[Previous] | [Session 28] | [Next]
I. Mosqueira (NASA Ames/SETI Institute), H. Houben (NASA Ames/Bay Area Environmental Research Institute)
The damping of acoustic waves plays a key role in determining the criterion for gap opening (see Estrada and Mosqueira, this conference). Because of the potential significance of gap-opening in regulating the rate of accretion and of radial migration, it is important to investigate all sources of wave damping in an accretion disk. Here we mainly discuss damping mechanisms arising from 3-D effects in disks with aspect ratio H/r ~0.1.
A 2-D treatment is valid when the response of the disk is locally isothermal with adiabatic index \gamma = 1 and the vertical forcing is ignored. In that case, tidal forcing will generate a 2-D wave which is likely to damp due to wave steepening in a lengthscale of order ~rL (with weak dependence on the mass of the pertuber), where rL is the radial location of the Lindblad resonance where the acoustic wave is launched (Goodman and Rafikov 2001; Rafikov 2002). On the other hand, vertically thermally stratified disks, as may be the case for active disks with high-optical depth, generate 3-D waves which damp due to non-linear dissipation in a lengthscale of order ~rL/m, where m is the azimuthal wavenumber (Lubow and Ogilvie 1998). In this case, most of the angular momentum flux is carried by the f-mode; however, tidal forcing also excites other modes. Finally, in a vertically isothermal (but not radially) disk with \gamma = 5/3 horizontal tidal forcing excites buoyancy g waves that receive ~20 per cent of the energy flux for a m = 0 mode (Bate et al. 2002). These g-waves have non-zero vertical group velocity, and are excited primarily away from the midplane, where non-linear dissipation is more readily attained. The radial damping length for these waves is likely to be ~H and only weakly dependent on the mass of the perturber. We generalize the problem to include the effects of vertical tidal forcing in a vertically isothermal atmosphere with \gamma > 1, and calculate the vertical flux of angular momentum of acoustic waves with m < r/H. The effects of allowing m ~r/H will be discussed.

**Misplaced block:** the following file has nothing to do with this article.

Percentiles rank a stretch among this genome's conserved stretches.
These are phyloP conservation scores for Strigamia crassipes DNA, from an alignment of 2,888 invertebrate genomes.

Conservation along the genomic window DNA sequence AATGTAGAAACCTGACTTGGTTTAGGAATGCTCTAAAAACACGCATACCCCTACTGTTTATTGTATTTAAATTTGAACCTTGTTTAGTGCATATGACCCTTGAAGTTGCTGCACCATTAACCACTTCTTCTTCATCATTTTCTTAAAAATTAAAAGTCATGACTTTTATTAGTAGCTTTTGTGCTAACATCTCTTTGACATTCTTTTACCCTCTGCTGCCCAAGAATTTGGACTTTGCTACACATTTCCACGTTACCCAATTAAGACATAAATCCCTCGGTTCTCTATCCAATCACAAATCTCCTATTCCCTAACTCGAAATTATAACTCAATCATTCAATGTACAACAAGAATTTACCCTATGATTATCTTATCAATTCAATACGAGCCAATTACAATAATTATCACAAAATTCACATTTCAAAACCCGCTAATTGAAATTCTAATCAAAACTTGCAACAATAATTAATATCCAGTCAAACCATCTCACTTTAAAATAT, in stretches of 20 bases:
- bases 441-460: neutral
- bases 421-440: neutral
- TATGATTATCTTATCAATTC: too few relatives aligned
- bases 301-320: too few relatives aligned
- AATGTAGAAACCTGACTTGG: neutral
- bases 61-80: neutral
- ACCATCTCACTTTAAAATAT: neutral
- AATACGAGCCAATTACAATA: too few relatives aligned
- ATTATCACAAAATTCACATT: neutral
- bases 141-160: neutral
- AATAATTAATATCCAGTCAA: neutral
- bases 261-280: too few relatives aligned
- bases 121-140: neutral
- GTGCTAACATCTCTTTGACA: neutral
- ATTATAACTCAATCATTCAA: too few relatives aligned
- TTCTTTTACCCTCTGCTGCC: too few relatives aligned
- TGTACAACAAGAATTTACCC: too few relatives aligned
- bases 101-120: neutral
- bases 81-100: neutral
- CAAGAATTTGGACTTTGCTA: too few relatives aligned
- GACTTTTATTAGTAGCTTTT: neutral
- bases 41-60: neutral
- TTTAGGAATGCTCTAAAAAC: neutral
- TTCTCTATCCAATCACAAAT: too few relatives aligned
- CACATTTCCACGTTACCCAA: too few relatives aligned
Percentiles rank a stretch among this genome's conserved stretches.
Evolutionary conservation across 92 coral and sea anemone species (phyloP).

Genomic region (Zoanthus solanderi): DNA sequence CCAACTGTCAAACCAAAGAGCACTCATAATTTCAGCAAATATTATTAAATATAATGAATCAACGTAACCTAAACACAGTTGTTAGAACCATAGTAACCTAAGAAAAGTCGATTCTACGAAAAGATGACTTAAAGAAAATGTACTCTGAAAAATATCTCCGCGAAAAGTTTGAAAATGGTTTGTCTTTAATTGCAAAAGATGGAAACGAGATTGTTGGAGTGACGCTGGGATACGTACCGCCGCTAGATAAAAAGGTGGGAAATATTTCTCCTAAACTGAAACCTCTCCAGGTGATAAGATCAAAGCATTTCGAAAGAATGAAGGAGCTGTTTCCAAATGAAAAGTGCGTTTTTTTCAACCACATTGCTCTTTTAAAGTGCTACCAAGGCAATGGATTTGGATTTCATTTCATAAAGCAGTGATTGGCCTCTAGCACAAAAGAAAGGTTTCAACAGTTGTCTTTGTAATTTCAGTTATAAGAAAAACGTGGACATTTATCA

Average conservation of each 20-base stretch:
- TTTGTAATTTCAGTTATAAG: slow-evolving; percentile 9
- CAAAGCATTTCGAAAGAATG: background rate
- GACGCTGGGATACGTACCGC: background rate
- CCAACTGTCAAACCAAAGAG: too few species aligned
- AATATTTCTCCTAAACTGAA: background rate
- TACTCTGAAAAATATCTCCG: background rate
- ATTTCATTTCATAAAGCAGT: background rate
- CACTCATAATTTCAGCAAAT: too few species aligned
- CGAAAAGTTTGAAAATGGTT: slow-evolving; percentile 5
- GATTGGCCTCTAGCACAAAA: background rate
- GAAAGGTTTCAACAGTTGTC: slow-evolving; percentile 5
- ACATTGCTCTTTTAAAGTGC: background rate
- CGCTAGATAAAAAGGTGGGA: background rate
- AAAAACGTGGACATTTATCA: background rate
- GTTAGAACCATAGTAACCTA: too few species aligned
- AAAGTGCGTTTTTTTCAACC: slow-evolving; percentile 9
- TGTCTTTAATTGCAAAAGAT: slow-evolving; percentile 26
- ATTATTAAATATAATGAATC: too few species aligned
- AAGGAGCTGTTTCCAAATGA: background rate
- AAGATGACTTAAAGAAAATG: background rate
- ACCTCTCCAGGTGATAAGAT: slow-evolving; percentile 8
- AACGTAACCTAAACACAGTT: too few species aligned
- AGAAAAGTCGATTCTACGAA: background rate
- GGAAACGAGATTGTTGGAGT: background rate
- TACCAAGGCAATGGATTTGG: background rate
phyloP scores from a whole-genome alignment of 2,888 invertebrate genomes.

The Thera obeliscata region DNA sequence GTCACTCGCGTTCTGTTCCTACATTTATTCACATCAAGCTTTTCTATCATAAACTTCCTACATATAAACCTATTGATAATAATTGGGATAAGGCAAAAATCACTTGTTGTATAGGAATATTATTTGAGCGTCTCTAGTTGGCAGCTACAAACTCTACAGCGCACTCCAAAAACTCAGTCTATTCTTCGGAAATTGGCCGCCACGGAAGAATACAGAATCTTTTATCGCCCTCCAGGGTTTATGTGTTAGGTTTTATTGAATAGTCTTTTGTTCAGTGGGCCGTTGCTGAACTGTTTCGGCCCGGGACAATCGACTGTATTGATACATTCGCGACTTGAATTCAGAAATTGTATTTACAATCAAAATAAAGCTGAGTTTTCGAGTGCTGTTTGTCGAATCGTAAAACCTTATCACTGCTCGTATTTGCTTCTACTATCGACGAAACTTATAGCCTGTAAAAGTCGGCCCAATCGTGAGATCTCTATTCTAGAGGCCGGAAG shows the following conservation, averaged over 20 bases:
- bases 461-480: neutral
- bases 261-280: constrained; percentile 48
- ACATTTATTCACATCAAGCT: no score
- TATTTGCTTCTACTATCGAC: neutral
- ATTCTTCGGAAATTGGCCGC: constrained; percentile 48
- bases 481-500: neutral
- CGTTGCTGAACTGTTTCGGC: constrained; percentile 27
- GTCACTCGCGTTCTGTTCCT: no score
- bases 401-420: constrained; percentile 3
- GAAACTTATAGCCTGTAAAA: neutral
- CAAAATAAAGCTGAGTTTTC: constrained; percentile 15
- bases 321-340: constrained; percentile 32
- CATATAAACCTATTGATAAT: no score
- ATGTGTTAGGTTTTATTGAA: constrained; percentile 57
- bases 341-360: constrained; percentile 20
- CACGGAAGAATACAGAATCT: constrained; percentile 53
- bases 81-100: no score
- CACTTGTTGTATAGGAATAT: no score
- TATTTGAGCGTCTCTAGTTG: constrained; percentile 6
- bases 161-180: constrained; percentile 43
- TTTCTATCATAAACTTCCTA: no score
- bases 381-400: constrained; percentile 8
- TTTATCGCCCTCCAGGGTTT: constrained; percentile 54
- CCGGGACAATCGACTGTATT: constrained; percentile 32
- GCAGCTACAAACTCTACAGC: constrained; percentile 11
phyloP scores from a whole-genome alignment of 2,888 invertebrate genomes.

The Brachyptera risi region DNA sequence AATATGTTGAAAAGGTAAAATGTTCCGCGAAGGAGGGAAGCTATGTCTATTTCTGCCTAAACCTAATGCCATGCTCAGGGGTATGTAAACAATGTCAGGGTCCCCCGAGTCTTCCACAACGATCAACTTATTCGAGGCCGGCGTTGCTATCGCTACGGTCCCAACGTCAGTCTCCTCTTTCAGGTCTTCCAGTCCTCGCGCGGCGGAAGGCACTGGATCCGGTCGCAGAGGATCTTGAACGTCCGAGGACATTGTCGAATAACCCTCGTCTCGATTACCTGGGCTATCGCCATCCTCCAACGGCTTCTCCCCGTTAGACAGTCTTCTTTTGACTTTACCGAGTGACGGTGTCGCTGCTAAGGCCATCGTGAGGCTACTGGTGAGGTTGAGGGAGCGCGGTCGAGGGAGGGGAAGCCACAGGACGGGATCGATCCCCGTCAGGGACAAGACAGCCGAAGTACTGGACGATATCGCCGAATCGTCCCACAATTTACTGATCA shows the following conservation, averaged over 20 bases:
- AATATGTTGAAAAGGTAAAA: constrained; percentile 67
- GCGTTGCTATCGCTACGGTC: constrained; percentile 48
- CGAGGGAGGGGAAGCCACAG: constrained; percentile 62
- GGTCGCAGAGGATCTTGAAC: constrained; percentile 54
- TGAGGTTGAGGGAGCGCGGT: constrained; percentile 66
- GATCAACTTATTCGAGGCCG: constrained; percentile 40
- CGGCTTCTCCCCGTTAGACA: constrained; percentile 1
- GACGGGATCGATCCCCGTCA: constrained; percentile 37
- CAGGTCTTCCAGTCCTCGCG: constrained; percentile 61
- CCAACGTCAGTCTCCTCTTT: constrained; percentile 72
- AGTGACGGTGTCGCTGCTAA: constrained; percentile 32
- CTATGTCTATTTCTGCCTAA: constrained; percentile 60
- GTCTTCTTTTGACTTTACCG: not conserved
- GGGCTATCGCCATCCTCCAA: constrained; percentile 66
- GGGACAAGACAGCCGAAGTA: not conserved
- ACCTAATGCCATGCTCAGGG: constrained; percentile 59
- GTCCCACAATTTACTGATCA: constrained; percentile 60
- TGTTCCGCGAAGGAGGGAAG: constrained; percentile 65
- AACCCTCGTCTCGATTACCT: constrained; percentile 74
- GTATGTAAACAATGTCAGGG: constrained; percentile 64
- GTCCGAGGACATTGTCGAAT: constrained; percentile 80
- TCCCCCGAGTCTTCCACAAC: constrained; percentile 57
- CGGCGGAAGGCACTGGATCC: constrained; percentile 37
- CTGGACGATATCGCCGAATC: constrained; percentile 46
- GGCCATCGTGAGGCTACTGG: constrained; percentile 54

If the author provided an email address or URL for general inquiries,
it is as follows:
Bulletin of the American Astronomical Society, 34, #3< br> © 2002. The American Astronomical Soceity.